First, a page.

python – parse multipart/form-data, received from requests post

python – parse multipart/form-data, received from requests post

If youre receiving a multipart/form-data response, you can parse it using the requests-toolbelt library like so:

$ pip install requests-toolbelt

After installing it

from requests_toolbelt.multipart import decoder

testEnrollResponse =
multipart_data = decoder.MultipartDecoder.from_response(testEnrollResponse)

for part in
    print(part.content)  # Alternatively, part.text if you want unicode

Code sample for Flask, uses

import multipart as mp
from multipart import tob

    from io import BytesIO
except ImportError:
    from StringIO import StringIO as BytesIO

@app.route(/, methods=[GET,POST])
def index():
        elif flask.request.method == POST:
                data =
                s = data.split(r)[0][2:]
                p = mp.MultipartParser(BytesIO(tob(data)),s)
                blob =[0].value
                f = open(file.bin,wb)

python – parse multipart/form-data, received from requests post

A working example of parsing multipart data follows. You can try it out at the interactive python prompt.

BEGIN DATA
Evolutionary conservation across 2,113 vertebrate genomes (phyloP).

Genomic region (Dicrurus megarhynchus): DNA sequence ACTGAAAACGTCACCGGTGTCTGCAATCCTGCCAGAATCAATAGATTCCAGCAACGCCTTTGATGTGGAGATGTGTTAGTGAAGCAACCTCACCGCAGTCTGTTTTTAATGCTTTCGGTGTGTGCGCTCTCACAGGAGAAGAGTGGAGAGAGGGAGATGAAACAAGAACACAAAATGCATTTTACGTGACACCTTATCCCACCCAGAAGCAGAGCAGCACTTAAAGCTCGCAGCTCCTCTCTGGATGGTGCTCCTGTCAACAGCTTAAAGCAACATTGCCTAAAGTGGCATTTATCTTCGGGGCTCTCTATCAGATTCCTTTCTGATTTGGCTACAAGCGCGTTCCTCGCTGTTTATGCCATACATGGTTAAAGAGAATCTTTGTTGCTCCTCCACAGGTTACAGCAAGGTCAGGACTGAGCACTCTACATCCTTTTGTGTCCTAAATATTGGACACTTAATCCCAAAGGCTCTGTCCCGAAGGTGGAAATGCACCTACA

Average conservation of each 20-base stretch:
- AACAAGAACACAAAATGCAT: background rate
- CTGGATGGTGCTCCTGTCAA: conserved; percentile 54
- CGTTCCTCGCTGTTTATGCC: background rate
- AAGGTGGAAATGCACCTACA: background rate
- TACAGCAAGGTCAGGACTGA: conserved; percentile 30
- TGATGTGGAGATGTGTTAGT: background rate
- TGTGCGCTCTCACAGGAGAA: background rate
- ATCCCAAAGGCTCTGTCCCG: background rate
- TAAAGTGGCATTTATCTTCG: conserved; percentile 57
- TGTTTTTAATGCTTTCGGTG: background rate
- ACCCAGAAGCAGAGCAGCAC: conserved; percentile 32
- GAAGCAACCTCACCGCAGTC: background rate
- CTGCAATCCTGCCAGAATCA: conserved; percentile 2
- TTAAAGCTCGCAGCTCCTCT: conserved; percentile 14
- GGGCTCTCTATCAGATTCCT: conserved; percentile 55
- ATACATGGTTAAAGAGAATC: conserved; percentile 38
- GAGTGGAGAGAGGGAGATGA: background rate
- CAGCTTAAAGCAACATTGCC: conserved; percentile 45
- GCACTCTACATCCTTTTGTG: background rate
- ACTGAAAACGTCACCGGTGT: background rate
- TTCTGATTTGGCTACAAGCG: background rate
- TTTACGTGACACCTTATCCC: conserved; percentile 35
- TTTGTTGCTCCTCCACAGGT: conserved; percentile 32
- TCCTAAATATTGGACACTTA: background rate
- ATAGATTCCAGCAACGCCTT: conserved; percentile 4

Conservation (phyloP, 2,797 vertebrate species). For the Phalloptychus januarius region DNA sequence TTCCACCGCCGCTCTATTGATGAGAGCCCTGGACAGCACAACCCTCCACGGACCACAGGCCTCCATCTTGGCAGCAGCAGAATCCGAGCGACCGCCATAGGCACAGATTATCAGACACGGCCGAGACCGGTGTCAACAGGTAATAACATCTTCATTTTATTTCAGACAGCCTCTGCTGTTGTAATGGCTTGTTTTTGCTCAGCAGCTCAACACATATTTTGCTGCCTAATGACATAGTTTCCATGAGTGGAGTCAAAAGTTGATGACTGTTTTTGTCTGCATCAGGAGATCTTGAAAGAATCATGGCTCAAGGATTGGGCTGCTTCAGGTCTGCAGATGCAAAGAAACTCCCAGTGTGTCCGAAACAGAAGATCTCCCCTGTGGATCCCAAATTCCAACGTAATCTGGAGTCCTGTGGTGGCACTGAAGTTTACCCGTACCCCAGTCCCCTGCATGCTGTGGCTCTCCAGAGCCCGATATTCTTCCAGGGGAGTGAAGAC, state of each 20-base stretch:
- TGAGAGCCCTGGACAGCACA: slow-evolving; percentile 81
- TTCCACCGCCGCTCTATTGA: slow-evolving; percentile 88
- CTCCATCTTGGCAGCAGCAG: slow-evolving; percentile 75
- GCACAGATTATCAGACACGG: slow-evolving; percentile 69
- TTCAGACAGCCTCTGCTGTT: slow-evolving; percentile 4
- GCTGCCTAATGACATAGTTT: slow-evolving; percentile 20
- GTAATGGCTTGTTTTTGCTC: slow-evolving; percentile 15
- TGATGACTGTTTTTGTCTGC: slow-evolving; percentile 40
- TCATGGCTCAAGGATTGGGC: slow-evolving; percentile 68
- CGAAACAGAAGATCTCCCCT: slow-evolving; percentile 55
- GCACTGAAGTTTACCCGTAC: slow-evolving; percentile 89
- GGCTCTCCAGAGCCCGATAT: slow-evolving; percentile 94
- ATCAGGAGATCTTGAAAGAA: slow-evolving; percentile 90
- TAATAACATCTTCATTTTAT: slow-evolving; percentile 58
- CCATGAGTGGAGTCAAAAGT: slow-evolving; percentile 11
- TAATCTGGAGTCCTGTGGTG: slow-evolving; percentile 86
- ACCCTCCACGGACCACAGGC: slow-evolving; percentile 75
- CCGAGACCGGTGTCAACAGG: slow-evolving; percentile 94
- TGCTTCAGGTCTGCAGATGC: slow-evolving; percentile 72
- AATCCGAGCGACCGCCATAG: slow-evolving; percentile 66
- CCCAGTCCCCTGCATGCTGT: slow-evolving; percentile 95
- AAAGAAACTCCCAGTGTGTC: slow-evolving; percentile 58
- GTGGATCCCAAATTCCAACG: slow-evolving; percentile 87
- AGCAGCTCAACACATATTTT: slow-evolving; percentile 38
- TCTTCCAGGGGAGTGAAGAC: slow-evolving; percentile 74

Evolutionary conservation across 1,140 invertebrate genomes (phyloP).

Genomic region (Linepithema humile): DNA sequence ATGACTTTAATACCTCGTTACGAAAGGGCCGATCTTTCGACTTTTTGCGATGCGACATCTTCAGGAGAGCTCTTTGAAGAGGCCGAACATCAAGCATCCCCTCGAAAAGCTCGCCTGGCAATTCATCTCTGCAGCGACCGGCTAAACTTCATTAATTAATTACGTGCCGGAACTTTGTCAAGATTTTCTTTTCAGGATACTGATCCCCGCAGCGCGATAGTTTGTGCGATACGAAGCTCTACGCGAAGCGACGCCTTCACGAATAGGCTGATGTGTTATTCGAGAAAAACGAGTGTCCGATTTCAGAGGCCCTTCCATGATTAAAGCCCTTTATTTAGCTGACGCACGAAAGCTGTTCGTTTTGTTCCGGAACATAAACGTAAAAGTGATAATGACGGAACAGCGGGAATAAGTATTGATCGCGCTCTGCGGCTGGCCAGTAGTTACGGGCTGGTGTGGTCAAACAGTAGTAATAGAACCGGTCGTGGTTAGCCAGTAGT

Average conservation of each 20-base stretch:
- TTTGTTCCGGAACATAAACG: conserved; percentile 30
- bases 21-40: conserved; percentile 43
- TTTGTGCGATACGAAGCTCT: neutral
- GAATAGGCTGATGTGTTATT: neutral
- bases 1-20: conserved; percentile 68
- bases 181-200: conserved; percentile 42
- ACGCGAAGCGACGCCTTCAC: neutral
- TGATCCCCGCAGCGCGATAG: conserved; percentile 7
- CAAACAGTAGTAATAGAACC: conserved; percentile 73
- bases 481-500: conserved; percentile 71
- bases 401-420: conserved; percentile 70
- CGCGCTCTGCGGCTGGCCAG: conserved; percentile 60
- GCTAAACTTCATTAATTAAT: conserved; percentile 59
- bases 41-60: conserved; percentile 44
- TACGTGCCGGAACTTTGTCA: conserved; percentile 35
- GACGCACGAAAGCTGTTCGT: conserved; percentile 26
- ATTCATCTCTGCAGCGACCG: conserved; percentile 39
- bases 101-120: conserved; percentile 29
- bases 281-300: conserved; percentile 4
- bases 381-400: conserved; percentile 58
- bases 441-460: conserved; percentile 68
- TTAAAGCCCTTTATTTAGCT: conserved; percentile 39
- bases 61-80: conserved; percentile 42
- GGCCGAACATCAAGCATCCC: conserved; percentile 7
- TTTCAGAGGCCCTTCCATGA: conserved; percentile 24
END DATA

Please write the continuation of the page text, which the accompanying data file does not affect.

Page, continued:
import email

msg = email.message_from_string(
MIME-Version: 1.0
Content-Type: multipart/mixed; boundary=    XXXX

--    XXXX
Content-Type: text/plain

--    XXXX
Content-Type: text/plain

--    XXXX--


Once you know its working on your system, you can build your own email message out of the POST data and parse it the same way. If you have the raw post body as a string the rest of the necessary information can be found in the request headers. I added indentation here for clarity, you should not have extraneous indentation in the block string.

    epost_data = 
MIME-Version: 1.0
Content-Type: %s

%s % (self.headers[content-type], post_data)

    msg = email.message_from_string(post_data)

    if msg.is_multipart():
        for part in msg.get_payload():
            name = part.get_param(name, header=content-disposition)
            filename = part.get_param(filename, header=content-disposition)
            # print name %s % name # always there
            # print filename %s % filename # only there for files...
            payload = part.get_payload(decode=True)
            print payload[:100] # output first 100 characters

The first %s will be replaced with the content type, and the second with post_data. You can then write the payload to a file, etc.

Be careful to consider security implications of saving a file. You may not be able to trust the file name posted, it could start with ../../ for example on some web servers, so if you try to write /my-folder/../../ the attacker could potentially place a malicious file outside of the location where you are trying to store files. Strong validation of the file being the allowed type before trusting the file itself is also recommended. You do not want to let attackers overwrite any file on your system.

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